Dexys Midnight Runners - Searching For The Young Soul Rebels - Review
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critics' view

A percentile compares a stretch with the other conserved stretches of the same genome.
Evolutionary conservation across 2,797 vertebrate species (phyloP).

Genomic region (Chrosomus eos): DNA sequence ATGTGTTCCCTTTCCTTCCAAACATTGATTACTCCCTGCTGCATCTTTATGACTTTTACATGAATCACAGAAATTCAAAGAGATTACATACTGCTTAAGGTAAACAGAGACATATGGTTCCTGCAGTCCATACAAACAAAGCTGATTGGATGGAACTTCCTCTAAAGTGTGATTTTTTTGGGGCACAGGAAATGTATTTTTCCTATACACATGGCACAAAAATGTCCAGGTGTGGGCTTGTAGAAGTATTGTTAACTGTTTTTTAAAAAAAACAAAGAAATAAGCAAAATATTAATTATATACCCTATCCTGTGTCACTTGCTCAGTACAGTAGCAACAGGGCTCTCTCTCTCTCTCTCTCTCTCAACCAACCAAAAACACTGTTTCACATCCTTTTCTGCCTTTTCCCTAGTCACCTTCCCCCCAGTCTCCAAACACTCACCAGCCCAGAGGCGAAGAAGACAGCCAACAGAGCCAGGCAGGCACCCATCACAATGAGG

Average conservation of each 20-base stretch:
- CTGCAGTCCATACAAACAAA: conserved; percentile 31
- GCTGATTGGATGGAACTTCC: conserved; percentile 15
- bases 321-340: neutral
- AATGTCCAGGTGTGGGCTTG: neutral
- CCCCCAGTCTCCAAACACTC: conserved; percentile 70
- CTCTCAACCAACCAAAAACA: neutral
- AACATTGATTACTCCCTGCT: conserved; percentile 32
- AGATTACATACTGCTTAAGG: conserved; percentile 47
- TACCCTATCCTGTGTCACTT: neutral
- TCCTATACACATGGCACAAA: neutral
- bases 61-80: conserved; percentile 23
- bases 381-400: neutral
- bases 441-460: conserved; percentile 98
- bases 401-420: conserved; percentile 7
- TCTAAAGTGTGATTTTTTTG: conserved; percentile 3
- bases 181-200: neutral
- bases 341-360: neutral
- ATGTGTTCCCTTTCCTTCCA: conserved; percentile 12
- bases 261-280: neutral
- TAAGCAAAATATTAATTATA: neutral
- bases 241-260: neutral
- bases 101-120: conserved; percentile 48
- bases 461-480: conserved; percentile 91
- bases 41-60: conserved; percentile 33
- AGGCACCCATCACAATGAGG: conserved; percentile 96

Kevin Rowland’s Birmingham soul gang were named after the drug Dexedrine which was used by fans of Northern Soul – for many, that would speak volumes before a single note was heard. On “Searching For The Young Soul Rebels” they delivered on the promise of the three incredible singles – “Dance Stance”, “Geno” and “There, There, My Dear” – which had preceded the full-length debut in July ‘80. Grabbing your attention right from the start, the album opens with the sound of a radio dial being turned, tuning from station to station and finding (amongst other things) “Smoke on the Water” by Deep Purple, “Holidays in the Sun” by Sex Pistols and “Rat Race” by The Specials, underneath a noisy crackle which would’ve been familiar to listeners of Radio Luxembourg. Rowland then leads his group with shouts of “Jimmy… Al… for god sake burn it down” whereupon they begin their young soul rebel assault with a stupendously fresh and brassy re-recording of their “Dance Stance” single of late ‘79, here retitled “Burn It Down”. As a self-assured statement of intent, the intro couldn’t possibly be any more perfect. The album is a treat throughout, and works brilliantly whether in the mood for the upbeat scorcher or the introspective ballad. Like many bands in this innovative era, Dexys were brilliant to listen to because there was no-one else like them; they had style in abundance.

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